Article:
Andrew Flachs researches the trials of Indian farmers and their rush toward modern farming practices, such as GMO crops and new pesticides. The choices these farmers make aren’t always easy, even if they seem obvious—an entire host of factors may pressure them one way or the other. One big dividing line is whether to “go organic” or stick to “industrial farming.”
“Okay schoolboy, what did you learn?”
After three seasons of introducing myself as a student learning about genetically modified and organic agriculture in India, the question seems only fair. But despite more than 1,000 farmer surveys, focus groups, plant collection, and more than a few cups of kallu, the local palm wine, I struggle for the soundbite answer people are hoping for. I’ve talked with farmers growing genetically modified Bt cotton that makes its own insecticide, farmers involved with organic projects that prohibit Bt seeds, pesticides, and fertilizers, and even a few farmers growing desicotton indigenous to India. But answering which is “best”? Farming is intensely social, and like our lives it’s messy. “Well”, I say, clearing my throat, “it depends.”
In the years before Bt cotton was commercially introduced to Indian farmers, India was suffering from a plague of bollworms that ate away cotton fruits destined to give birth to white fibers. Pesticide consumption was especially high in the Telangana region where I work.
Dr. Gyanendra Shukla, managing director of Monsanto India, explains: “It was, A: a very expensive proposition and B: it was very torturous. Imagine, in this kind of heat, you have to haul 200 liters of water to the field to spray insecticide every third or fourth day. As it is hot, you can’t put a lot of protective clothing—that was another problem with these insecticides.” Bt cotton, equipped with a gene poisonous to the bollworms, offered one possible solution to this problem.
But as the number of Bt cotton brands diverged from a handful to more than 1,000, farmers have increasingly turned away from their own experiences and followed the advice of shops and neighbors. Bigger, wealthier farmers can hedge their bets by planting both seeds that they know perform well and new seeds that they hope will perform well. Their yields increase, and on a practical level it makes sense that wealthier farmers would perform better than their less-equipped neighbors.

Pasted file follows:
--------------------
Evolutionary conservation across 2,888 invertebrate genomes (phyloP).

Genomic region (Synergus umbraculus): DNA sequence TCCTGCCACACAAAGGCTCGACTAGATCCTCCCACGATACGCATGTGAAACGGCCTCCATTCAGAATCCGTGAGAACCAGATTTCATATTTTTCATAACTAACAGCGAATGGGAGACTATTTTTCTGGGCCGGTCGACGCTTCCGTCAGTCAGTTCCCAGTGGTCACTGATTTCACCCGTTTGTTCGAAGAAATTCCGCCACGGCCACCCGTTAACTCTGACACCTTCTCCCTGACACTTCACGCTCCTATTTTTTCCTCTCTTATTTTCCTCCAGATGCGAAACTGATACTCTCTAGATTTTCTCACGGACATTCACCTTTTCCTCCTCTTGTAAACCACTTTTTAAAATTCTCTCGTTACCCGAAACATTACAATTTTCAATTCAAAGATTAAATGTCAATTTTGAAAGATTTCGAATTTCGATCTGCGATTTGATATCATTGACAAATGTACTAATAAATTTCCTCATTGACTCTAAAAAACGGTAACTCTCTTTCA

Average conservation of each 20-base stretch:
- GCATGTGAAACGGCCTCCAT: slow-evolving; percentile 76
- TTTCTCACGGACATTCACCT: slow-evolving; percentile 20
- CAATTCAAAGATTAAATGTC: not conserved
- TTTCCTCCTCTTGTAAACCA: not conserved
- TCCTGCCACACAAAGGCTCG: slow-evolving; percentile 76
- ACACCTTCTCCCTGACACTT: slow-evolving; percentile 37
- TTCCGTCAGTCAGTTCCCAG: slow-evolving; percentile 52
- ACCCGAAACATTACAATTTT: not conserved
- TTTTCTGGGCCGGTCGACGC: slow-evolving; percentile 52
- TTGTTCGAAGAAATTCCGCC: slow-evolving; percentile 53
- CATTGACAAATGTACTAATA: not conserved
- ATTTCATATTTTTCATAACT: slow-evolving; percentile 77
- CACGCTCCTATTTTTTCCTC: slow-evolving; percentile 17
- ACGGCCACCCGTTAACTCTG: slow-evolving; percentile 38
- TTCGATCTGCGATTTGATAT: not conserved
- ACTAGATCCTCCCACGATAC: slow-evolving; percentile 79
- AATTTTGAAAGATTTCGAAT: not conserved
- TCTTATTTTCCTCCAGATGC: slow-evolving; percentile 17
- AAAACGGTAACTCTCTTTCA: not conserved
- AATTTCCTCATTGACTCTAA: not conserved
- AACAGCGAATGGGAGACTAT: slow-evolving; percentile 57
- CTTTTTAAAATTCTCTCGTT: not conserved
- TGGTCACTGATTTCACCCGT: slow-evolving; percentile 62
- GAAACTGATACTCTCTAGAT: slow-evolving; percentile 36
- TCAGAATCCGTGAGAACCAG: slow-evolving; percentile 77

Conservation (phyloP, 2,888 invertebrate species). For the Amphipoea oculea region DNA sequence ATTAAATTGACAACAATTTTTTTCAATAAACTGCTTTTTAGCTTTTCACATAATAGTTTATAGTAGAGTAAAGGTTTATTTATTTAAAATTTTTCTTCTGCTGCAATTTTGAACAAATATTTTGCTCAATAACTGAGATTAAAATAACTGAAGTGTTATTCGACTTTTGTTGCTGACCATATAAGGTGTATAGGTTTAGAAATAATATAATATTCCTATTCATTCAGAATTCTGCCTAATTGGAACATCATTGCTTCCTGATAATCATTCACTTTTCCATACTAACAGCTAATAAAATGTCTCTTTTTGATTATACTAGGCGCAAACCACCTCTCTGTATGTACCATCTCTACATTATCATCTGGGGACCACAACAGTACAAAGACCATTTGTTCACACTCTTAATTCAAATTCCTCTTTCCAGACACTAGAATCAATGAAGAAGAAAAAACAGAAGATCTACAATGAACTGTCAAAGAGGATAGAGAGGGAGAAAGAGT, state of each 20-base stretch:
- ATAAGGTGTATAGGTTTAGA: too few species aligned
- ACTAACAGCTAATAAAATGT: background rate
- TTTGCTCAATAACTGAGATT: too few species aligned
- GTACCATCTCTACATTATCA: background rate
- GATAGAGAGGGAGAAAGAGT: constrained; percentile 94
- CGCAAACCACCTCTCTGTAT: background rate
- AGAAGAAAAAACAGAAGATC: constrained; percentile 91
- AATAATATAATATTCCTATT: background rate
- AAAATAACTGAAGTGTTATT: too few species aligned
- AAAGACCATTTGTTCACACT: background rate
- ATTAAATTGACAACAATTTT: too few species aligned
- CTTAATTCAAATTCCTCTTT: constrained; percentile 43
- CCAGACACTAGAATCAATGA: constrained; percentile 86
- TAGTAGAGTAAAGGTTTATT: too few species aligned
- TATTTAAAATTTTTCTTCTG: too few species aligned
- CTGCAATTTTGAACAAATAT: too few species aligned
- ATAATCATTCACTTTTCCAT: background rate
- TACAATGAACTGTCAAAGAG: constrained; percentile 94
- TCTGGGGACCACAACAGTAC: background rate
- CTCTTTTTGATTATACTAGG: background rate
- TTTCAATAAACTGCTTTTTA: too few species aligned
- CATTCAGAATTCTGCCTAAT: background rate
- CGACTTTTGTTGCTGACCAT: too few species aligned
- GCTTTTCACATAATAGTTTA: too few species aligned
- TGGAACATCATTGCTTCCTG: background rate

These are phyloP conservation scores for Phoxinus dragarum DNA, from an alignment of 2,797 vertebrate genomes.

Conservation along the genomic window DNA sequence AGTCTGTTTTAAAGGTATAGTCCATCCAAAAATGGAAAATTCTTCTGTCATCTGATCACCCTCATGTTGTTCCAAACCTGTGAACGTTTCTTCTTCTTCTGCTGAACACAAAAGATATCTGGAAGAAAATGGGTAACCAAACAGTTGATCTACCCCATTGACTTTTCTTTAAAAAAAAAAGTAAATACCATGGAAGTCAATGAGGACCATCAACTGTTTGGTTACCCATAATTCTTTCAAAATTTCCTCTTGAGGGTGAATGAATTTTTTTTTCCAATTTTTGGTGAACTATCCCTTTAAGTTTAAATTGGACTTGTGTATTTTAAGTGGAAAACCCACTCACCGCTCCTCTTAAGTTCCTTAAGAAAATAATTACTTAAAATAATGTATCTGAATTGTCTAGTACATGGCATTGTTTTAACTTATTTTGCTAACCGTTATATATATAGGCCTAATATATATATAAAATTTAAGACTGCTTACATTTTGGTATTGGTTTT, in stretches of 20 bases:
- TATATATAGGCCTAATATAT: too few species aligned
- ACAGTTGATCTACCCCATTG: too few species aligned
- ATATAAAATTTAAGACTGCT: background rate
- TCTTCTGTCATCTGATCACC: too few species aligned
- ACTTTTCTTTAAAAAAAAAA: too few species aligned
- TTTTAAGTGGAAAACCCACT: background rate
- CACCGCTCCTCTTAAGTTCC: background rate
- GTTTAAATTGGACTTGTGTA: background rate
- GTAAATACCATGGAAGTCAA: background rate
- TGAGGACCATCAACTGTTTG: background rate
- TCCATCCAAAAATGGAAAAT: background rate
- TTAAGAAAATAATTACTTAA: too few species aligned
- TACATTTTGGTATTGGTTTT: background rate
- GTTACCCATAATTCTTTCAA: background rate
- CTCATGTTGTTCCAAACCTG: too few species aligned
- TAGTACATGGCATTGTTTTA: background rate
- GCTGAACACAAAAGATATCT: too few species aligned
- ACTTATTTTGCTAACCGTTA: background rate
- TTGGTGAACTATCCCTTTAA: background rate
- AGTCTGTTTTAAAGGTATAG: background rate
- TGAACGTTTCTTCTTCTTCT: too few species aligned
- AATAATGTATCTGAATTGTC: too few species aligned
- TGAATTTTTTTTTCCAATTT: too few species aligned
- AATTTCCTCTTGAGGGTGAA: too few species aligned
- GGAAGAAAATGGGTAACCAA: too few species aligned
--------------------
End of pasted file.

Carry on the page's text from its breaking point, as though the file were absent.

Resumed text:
However, smaller farmers don’t have the resources available to test a handful of seeds and if the crop fails, they are left without any tested seeds to turn to. With an unknown seed, the whole season is a gamble. “I’m not sure what seed I took this year,” one farmer tells me. “The picture on the seed packet had a big flower so I’m hoping it will grow well, but only God knows”.
Organic farmers are spared the uncertainty of new Bt seeds because they are legally prohibited from planting them—ironic, as early developers of the Bt modification were themselves Rachel Carson enthusiasts trying to reduce pesticide sprays. But organic agriculture, especially in the developing world, relies on regulation and marketing. The people who buy organic clothing and who oversee organic programs tend to turn away from Bt not because of the gene itself so much as the kind of world it represents: more machines, more products, more corporate influence in our lives.
Organic yields are lower for the farmers where I work. Period. But there’s more to farming than cotton yields. By making their own pesticides and fertilizers, farmers save money, and in an acre of “cotton land” farmers also plant dozens of other plants for food, for alternative incomes, or to attract predator insects.
Organic programs tend to reach out to poorer farmers or farmers in crisis. Such people are more open to change, and in some cases never used that many genetically modified crops and pesticides to begin with. For the most part, everyone benefits—farmers get to make more money doing the same work, organic groups get sympathetic recruits, and consumers can buy clothing with a story behind it. But in a rural world where good growing is equated with being a good person, the poor yields in combination with social pressure from friends, neighbors, and family members can lead frustrated farmers to abandon the program. Once back in the normal market, they’re even worse off than the small Bt farmers. When asked the majority answer that they don’t know the name of the seed they planted this year. “Whatever the broker was willing to give on credit, that’s the one I took,” explains one farmer.
For me, in the end the technology is secondary to these social and cultural factors. Different kinds of farming work differently for different kinds of farmers, because of their resources and the institutions helping them. Faced with an unpredictable environment, farmers have to balance what they know works with what they hope and fear about new technology. But nothing, be it genetic modification or organic outreach, lasts forever. Only with money, yield, credit, social standing in the community, managed risk, knowledge about the environment and improvisation in the field can farming be resilient, just, and, dare I say, sustainable.